Industry pushes to set import quotas early
Food, candy makers seek relaxed sugar import restrictions
By DAVE WILKINS
A group that includes sugar producers and major users wants the USDA to announce import quotas for fiscal 2011 as soon as possible.
An early tariff rate quota announcement could clear the way for timely imports and ensure against potential supply disruptions later in the year, industry officials said.
Late summer is usually the earliest that the USDA announces tariff rate quotas for the new fiscal year that begins Oct. 1. Overseas suppliers then prepare shipments and transport raw sugar to the U.S., a process that can take weeks.
An early announcement would speed the process so that raw sugar could begin arriving as soon as Oct. 1, according to the Sweeteners and Sweetener Products Agricultural Technical Advisory Committee.
The 2008 Farm Bill requires that the annual tariff rate quota for raw sugar initially be set at the WTO minimum level of 1.1 million metric tons, raw value.
"Since the total TRQs are known and the country allocations are by formula, we could see no disadvantages in an early announcement of the 2010-11 quotas," the technical committee told USDA Undersecretary James Miller in a recent letter.
U.S. food and candy makers have become increasingly concerned about tight sugar supplies and have urged the USDA to relax import restrictions.
In April the agency hiked import quotas by 200,000 tons for the fiscal year ending Sept. 30.
An early TRQ announcement for fiscal 2011 "can head off possible problems before they occur," American Sugar Alliance Chairman James Johnson said in a press release.
Johnson said he expects the supply situation to strengthen as domestic sugar cane and sugar beet harvests get under way in the fall.
The market has already begun to price in larger supplies. Futures contracts for raw sugar delivered in November are 28 cents per pound, down from a recent trading level of 32.5 cents.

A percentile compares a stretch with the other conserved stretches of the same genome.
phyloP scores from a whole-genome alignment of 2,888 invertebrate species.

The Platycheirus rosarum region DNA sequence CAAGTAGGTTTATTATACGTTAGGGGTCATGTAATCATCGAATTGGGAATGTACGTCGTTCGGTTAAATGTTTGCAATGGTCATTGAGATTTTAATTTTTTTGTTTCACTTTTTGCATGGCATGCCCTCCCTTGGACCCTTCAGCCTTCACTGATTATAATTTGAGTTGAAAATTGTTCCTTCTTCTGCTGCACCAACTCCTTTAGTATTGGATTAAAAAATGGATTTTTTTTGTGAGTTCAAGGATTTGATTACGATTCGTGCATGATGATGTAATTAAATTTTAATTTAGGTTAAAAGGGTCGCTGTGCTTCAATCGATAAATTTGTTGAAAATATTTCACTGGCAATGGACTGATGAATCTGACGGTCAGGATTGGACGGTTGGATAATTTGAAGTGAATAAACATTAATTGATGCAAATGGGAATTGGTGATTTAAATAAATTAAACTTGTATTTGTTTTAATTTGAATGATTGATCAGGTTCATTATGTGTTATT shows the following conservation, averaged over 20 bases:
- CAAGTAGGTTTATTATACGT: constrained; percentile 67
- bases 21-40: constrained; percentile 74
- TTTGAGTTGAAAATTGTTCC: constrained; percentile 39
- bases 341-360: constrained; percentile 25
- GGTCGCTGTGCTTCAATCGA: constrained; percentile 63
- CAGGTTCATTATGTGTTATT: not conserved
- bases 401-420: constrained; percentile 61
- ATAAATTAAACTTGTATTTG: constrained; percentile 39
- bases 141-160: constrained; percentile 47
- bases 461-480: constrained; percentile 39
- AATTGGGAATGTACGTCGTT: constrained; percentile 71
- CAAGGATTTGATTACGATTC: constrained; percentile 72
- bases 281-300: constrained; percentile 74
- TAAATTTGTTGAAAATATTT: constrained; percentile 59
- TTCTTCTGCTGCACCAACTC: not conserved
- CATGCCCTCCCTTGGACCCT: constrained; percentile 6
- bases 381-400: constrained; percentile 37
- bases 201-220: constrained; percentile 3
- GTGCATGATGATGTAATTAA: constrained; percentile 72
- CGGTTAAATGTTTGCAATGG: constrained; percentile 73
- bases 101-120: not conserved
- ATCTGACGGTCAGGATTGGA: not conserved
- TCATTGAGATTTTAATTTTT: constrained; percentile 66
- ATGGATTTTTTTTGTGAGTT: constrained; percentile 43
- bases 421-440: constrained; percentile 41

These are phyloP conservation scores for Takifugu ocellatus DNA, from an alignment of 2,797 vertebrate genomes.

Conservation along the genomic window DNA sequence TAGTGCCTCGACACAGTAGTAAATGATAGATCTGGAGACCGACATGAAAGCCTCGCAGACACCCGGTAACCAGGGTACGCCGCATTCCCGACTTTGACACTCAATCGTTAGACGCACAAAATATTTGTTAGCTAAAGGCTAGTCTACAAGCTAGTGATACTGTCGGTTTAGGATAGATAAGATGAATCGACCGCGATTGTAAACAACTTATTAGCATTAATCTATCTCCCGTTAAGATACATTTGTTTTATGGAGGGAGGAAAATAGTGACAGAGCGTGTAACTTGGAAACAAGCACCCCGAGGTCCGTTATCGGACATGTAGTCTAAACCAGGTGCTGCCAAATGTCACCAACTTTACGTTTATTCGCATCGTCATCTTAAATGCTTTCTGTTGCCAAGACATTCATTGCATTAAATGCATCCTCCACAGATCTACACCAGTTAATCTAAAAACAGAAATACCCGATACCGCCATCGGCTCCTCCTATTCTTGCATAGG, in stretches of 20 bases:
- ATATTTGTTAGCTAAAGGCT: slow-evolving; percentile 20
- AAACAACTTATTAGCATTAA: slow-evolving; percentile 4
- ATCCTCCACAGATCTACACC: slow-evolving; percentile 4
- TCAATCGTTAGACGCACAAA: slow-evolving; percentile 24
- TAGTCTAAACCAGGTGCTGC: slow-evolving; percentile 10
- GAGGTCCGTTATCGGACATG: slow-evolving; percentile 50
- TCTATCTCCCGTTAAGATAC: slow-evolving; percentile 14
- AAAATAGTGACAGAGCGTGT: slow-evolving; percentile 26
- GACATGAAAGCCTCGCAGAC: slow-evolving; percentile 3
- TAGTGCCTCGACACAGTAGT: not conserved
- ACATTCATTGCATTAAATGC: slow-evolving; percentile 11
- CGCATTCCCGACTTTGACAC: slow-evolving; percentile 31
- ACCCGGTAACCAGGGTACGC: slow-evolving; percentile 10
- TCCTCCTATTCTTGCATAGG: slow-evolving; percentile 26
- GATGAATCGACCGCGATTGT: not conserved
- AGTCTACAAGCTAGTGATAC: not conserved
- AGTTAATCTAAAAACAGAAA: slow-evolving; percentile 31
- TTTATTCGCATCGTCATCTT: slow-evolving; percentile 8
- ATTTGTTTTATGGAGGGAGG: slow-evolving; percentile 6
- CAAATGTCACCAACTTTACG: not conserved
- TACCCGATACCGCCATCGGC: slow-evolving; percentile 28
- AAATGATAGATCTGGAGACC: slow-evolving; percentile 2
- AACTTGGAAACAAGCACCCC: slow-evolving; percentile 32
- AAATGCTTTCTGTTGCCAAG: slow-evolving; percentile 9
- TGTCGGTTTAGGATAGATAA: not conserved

Sugar farmers around the world are gearing up for increased production this year after two down years.
Global sugar production is expected to increase nearly 8 percent during the coming marketing year -- Oct. 2010 to Sept. 2011 -- compared with the current year, the USDA has projected.
India, the world's largest sugar consumer, is expected to boost production by 27 percent during 2010-11, compared with last year.
Brazil, the world's largest sugar producer, is expected to increase production by 12 percent.
Idaho farmers planted an estimated 169,000 acres of sugar beets this year, an increase of 3 percent from 2009. Nationally, beet acreage is expected to be down 1 percent to 1.17 million acres.
The recent drop in sugar prices is "a recognition of world sugar production coming in a bit larger than what folks anticipated," ASA economist Jack Roney said in an interview.
Prior to the recent market correction, speculators had driven up sugar prices to lofty levels. Now the market appears to be trading more on fundamentals, he said.